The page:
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ETFs Proved Their Tax Advantages Are Still Strong in 2021

A continued streak of low taxable capital gains distributions, along with a few important reminders.

A version of this article previously appeared in the December 2021 issue of Morningstar ETFInvestor. Click here to download a complimentary copy.

Exchange-traded funds’ tax efficiency was on display again in 2021. The number of ETFs that will pay out 2021 capital gains is much lower than the number of mutual funds that will make capital gains distributions. Also, the size of most ETFs’ capital gains distributions pales in comparison with some of the monsters being spun out of mutual funds this year.

As of early December 2021, 15 of the biggest ETF sponsors had reported their estimated capital gains distributions for 2021. These firms back a combined 1,582 funds, which together held more than $6.6 trillion in assets as of the end of November. Among those funds, just 141 (8.9%) are expected to distribute capital gains to investors in 2021. While this is above the 5%-7% range we’ve seen over the past few years, most of these distributions’ impact on investors’ tax bills will be similarly small as in years past. Only 34 of them (2.2%) will distribute capital gains representing more than 1% of their end-November net asset value.

While the percentage of ETFs throwing off capital gains distributions ticked up a bit this year, there’s no need to fret. ETFs’ relative tax efficiency has never been an airtight proposition. A closer look at this year’s capital gains culprits highlights some of the factors that limit ETFs’ ability to shield their investors from capital gains distributions.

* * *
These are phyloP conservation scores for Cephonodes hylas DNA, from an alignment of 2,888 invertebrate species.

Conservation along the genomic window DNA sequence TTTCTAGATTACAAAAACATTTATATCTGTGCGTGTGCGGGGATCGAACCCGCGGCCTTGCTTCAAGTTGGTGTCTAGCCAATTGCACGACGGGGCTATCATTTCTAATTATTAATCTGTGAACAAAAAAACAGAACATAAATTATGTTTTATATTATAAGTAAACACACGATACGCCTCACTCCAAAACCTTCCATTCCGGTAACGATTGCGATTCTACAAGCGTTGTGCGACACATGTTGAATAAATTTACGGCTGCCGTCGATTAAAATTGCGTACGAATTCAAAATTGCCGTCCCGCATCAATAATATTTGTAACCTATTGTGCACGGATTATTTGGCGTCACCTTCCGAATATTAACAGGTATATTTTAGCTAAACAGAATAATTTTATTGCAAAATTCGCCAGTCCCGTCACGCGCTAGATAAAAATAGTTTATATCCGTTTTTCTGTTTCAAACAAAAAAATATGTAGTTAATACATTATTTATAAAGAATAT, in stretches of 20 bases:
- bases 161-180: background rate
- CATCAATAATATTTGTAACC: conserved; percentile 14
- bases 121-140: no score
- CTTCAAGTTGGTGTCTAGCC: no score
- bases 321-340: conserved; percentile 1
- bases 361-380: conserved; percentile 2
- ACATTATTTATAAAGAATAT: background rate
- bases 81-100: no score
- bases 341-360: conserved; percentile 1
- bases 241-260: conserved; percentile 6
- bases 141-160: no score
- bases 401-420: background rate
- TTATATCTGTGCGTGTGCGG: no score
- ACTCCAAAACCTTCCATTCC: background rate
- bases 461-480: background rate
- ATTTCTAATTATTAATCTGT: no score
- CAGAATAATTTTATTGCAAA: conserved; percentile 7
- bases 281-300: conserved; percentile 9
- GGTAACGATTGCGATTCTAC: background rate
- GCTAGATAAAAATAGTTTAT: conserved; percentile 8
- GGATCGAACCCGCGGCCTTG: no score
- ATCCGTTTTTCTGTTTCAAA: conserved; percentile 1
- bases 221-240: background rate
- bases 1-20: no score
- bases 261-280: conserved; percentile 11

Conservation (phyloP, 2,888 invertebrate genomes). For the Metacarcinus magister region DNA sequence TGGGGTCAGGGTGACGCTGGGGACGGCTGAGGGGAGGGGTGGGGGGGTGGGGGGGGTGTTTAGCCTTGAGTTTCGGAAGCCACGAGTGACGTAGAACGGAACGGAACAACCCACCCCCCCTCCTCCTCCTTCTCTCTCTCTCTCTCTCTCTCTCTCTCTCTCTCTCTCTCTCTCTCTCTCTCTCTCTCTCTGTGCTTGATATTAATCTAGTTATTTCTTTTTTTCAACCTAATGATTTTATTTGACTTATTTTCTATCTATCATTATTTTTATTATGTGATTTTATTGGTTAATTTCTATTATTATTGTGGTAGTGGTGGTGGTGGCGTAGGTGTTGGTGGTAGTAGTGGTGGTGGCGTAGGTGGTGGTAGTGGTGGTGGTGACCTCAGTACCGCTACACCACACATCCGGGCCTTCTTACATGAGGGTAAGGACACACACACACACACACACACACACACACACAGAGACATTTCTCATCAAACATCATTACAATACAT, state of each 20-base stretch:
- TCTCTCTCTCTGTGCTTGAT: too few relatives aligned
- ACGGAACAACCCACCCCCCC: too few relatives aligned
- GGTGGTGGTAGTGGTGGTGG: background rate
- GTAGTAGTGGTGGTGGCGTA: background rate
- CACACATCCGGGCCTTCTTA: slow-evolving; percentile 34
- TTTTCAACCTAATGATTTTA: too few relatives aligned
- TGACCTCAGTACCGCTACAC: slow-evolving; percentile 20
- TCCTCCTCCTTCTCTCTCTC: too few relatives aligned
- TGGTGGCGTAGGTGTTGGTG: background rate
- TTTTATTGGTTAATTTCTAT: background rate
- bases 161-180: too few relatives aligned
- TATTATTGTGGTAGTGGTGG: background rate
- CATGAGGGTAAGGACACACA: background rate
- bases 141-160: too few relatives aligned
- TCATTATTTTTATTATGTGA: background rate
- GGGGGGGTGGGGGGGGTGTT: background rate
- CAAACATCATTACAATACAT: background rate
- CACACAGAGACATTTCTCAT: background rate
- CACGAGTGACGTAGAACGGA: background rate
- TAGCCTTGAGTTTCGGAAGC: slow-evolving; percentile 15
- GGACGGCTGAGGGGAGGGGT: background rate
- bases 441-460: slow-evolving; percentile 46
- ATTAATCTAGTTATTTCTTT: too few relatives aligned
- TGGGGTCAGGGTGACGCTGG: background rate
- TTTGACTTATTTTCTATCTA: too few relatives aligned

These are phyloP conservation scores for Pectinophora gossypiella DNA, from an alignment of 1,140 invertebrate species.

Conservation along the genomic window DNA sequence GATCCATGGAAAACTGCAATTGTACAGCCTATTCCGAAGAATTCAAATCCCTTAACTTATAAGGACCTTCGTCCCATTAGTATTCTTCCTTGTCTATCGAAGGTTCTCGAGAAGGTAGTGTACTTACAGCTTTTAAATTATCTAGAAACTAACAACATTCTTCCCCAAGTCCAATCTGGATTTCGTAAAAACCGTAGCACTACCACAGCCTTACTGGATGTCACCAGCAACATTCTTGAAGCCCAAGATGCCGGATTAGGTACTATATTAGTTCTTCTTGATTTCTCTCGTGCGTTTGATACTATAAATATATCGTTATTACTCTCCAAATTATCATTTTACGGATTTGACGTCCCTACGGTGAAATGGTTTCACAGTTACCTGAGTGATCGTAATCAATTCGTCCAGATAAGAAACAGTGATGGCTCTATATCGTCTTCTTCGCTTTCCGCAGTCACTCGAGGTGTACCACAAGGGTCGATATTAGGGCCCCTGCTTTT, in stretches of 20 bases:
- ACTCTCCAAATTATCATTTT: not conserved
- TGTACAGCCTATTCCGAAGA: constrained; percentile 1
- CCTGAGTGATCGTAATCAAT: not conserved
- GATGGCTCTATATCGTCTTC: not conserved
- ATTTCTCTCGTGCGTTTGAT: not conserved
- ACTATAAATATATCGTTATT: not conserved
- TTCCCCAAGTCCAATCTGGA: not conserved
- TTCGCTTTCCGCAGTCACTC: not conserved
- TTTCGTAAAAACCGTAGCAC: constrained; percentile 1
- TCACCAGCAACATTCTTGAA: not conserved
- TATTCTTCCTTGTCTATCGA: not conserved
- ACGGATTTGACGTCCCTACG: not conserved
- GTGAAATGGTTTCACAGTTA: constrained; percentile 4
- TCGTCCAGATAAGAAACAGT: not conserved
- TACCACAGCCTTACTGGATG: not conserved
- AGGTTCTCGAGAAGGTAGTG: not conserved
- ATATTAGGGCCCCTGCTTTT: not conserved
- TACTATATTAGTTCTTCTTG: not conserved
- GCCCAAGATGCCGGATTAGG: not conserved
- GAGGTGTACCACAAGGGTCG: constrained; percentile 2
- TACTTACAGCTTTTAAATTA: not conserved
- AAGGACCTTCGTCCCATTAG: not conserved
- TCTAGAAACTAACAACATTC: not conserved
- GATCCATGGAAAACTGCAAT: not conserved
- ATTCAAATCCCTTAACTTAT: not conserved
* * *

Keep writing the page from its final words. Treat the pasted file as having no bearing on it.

2021 Capital Gains Culprits

A combination of strong one-way flows, high turnover, and restrictions on in-kind redemptions explains much of the uptick in the percentage of ETFs distributing capital gains this year. Among the 35 ETFs anticipating capital gains distributions greater than 1% of NAV, almost two thirds will make distributions ranging from 2% to 8% of NAV. First Trust SSI Strategic Convertible Securities ETF FCVT and Pimco RAFI Dynamic Multi-Factor Emerging Markets Equity ETF MFEM are this year’s outliers, with estimated distributions representing 15.8% and 10.8% of their NAVs, respectively.

Vanguard International Dividend Appreciation ETF VIGI, which carries a Morningstar Analyst Rating of Silver, expects to pay out a capital gains distribution of more than 6% of its NAV this year. This marks the fund’s first-ever such distribution since its 2016 inception. VIGI’s distribution is the result of above-normal turnover (partly spurred by post-pandemic dividend cuts among some of its holdings), the inability to send some emerging-markets stocks out the door via in-kind redemptions, and strong one-directional flows. When ETFs experience strong inflows and few if any redemptions, they have fewer natural opportunities to rid low-cost-basis securities from their portfolios.

An Uptick in Distributions Among Stock ETFs